Slight dip in inflation no immediate benefit for interest rates | The Citizen

The slight dip in inflation for September will have no immediate benefit for interest rates, with the SA Reserve Bank still expected to increase the repo rate by 75 basis points in November, while price inflation is expected to remain high in the coming months.

South Africa’s annual inflation rate eased to 7.50% in September compared to September 2021 from 7.60% in August but remained above the upper limit of the South African Reserve Bank’s (Sarb) target range of 3% to 6%.

According to the latest data from Statistics South Africa, prices eased for transportation (17.90% vs 21.20% in August), driven by falling fuel costs (34.10% vs 43.20%). However, price pressures increased for other CPI items, including food and non-alcoholic beverages (11.90% vs 11.30%), housing and utilities (4.20% vs 4%) and restaurants and hotels (7.90% vs 5.80%), as well as miscellaneous goods and services (4% vs 3.70%).

Annualised core inflation, which excludes food, non-alcoholic beverages, fuel and energy prices, rose to a five-year high of 4.70% compared to September 2021, from 4.40% recorded in August. On a monthly basis, consumer prices rose by 0.10%, from a 0.20% increase in August.

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Inflation outlook remains the same

Economic research group, Oxford Economics Africa, says the latest moderation in headline inflation does not change its overall inflation outlook for South Africa.

“We forecast inflation to average 6.8% in 2022, as elevated costs across the board mean that price inflation will remain high over the coming months.”

The group says the Sarb will want to see further evidence of slowing inflation that would help to keep inflation expectations in check. In addition, hawkish pressure from the US Fed, together with ongoing rand weakness, implies that the Sarb is more likely to hike rates by 75 bps in November.

“Headline inflation eased for the second consecutive month in September, driven mainly by a moderation in transport inflation, thanks to fuel price decreases in that month. We expect to see further disinflation over the coming months, but price inflation will remain sticky at elevated levels, with the headline rate expected to dip below the upper-end of the Sarb’s target range of 3%-6% in the second quarter of 2023 only.”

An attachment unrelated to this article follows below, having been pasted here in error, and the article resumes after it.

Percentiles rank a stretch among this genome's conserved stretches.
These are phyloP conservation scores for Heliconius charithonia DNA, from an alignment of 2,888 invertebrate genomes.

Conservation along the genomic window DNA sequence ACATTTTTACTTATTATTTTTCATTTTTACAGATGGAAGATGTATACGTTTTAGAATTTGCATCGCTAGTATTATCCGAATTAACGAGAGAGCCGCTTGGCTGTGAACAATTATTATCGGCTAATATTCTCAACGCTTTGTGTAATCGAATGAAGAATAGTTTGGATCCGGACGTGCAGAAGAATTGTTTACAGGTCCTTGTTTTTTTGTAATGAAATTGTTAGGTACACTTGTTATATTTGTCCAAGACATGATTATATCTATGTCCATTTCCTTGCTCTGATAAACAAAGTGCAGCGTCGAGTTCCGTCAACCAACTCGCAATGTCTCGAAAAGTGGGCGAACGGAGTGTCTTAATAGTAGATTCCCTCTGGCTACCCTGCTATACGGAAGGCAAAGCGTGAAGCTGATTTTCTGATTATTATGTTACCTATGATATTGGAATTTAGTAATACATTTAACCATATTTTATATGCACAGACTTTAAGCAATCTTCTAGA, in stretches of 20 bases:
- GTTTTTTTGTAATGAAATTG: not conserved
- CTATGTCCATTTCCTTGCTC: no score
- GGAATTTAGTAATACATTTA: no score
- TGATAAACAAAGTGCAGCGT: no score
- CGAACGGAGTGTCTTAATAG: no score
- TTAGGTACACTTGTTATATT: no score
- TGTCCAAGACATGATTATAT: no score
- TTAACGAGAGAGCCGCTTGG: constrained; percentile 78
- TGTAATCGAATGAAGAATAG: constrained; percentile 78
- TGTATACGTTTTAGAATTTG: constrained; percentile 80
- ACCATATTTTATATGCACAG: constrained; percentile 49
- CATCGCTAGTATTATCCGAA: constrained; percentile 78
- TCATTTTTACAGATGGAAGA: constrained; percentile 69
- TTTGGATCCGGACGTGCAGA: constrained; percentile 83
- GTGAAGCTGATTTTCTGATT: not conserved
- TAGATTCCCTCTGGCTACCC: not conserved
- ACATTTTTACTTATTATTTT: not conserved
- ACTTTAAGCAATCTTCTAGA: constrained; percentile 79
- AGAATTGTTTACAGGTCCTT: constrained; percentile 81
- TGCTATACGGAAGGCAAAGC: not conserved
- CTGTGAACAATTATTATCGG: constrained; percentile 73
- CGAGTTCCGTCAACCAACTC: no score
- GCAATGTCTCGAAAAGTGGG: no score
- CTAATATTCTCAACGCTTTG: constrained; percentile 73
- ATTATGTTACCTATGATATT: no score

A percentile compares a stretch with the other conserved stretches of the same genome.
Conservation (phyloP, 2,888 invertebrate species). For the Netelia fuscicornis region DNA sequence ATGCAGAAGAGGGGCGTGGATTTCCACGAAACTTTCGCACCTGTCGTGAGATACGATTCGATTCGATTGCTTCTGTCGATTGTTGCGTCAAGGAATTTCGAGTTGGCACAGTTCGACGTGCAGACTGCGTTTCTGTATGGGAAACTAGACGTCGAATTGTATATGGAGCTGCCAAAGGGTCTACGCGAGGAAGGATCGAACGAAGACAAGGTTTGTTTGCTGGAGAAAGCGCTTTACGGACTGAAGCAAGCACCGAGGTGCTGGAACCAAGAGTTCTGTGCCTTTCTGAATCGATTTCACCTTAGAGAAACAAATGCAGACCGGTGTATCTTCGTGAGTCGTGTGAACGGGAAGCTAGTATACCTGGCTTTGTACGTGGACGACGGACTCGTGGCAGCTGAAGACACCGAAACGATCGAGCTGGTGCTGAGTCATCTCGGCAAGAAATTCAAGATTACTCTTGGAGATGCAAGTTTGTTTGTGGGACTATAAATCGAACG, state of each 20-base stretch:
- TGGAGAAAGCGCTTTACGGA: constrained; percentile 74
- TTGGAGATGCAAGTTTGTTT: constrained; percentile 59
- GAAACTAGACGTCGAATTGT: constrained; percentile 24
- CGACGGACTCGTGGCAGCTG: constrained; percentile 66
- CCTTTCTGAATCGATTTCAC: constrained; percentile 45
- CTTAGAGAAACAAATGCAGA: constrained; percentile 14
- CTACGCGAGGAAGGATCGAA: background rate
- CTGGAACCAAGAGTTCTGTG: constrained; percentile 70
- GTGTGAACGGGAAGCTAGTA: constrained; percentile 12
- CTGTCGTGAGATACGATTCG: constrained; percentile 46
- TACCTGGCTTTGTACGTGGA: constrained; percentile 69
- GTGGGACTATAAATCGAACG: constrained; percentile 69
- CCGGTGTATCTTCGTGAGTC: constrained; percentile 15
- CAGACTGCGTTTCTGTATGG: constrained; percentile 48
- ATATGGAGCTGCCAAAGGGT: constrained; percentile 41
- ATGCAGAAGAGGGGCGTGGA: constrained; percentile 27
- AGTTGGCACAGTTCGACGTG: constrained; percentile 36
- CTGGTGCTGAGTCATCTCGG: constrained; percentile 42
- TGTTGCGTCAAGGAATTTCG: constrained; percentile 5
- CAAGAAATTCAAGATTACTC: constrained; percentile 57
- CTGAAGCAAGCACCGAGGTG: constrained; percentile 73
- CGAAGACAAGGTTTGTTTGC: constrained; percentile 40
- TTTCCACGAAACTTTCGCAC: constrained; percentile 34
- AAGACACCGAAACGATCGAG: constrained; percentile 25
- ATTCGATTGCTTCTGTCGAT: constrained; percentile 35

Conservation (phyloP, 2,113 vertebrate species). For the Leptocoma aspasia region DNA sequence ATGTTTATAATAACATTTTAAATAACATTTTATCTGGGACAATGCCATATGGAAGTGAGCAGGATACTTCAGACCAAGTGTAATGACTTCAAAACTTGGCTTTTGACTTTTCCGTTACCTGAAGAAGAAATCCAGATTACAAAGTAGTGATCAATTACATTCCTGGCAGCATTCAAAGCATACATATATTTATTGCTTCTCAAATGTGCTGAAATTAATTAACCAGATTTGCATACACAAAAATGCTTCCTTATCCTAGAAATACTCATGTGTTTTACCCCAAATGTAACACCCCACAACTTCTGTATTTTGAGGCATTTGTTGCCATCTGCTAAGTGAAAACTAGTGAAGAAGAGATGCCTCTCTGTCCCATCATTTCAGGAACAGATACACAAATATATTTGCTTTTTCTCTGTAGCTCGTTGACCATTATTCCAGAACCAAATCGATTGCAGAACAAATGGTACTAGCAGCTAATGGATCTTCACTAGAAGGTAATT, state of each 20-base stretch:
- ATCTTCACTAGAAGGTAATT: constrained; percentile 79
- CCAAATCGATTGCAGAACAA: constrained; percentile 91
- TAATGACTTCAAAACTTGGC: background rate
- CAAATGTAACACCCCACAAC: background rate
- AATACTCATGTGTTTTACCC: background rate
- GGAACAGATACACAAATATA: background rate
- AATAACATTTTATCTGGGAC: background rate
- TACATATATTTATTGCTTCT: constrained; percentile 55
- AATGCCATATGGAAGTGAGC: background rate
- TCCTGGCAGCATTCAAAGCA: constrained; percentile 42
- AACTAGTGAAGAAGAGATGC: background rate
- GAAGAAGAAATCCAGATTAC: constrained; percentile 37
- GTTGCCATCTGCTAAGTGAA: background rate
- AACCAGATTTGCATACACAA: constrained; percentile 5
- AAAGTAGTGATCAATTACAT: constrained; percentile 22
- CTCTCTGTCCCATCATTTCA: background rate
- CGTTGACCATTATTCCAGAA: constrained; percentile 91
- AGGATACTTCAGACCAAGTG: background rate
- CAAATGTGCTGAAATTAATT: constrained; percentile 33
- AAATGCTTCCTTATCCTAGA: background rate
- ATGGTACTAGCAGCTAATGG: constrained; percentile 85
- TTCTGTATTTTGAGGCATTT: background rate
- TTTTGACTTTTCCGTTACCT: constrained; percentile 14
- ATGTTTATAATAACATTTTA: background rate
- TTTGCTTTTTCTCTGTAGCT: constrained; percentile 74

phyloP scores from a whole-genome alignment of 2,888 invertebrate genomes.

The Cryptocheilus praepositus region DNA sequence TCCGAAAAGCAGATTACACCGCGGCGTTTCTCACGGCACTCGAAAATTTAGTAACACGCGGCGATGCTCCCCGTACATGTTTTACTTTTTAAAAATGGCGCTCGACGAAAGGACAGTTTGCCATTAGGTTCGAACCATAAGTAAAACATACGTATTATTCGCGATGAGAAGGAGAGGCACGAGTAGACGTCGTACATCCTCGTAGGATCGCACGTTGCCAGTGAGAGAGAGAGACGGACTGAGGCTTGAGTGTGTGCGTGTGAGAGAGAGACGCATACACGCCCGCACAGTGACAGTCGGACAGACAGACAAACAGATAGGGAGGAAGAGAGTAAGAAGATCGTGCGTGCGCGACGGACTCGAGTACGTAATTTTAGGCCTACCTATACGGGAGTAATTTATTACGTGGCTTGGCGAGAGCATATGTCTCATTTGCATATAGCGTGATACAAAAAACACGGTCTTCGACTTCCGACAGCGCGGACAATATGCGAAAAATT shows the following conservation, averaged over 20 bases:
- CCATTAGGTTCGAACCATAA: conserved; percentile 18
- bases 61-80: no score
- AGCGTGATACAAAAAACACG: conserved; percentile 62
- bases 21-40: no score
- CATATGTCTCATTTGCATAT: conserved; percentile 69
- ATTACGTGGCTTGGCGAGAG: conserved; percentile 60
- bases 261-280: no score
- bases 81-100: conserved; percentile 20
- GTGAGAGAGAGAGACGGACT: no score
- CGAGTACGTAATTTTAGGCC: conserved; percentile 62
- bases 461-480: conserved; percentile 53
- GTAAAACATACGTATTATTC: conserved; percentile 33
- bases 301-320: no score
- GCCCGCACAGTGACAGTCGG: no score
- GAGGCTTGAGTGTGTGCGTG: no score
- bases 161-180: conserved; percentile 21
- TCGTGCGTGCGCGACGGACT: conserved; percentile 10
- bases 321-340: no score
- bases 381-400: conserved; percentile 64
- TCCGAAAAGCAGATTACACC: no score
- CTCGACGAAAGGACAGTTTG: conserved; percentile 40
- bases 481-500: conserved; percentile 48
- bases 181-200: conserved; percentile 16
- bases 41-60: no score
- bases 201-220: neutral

Oxford Economics Africa says inflation is projected to average 6.8% this year compared to 4.5% in 2021. “The Sarb has made it clear that interest rates will only be lowered on a sustained drop in price inflation. Consequently, we forecast that the apex bank will raise the repo rate by another 75 bps (to 7.0%) during its final meeting of the year in November.”

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Central banks will still raise interest rates

Adriaan Pask, CIO at PSG Wealth, says while it is encouraging to see a second consecutive decline in CPI, higher inflation expectations and depreciating currencies continue to reinforce the pressing need for central banks to accelerate the normalisation of their policy rates, tightening global financial conditions.

“On balance, capital flow and market volatility are expected to remain elevated for emerging market assets and currencies. The implied policy rate path of the Sarb’s quarterly projection model indicates gradual normalisation through to 2024.”

Pask says they will keep an eye on the impact of fluctuations in inflation and interest rates on shares exposed to substantial discount-rate risk over this period and we will continue to adjust their equity portfolios accordingly.

He pointed out that the FTSE/JSE All Share Index (ALSI) fell by 1.19% to 65 560.40 points on Wednesday morning. Resources and industrial counters were down, while financials advanced.

“However, losses were trimmed by expectations that the Sarb will continue to hike borrowing costs to curb price pressures. Governor Lesetja Kganyago said in a press release that “local borrowing costs will only be lowered when inflation retreat toward the midpoint of the central bank’s target range is sustained.”

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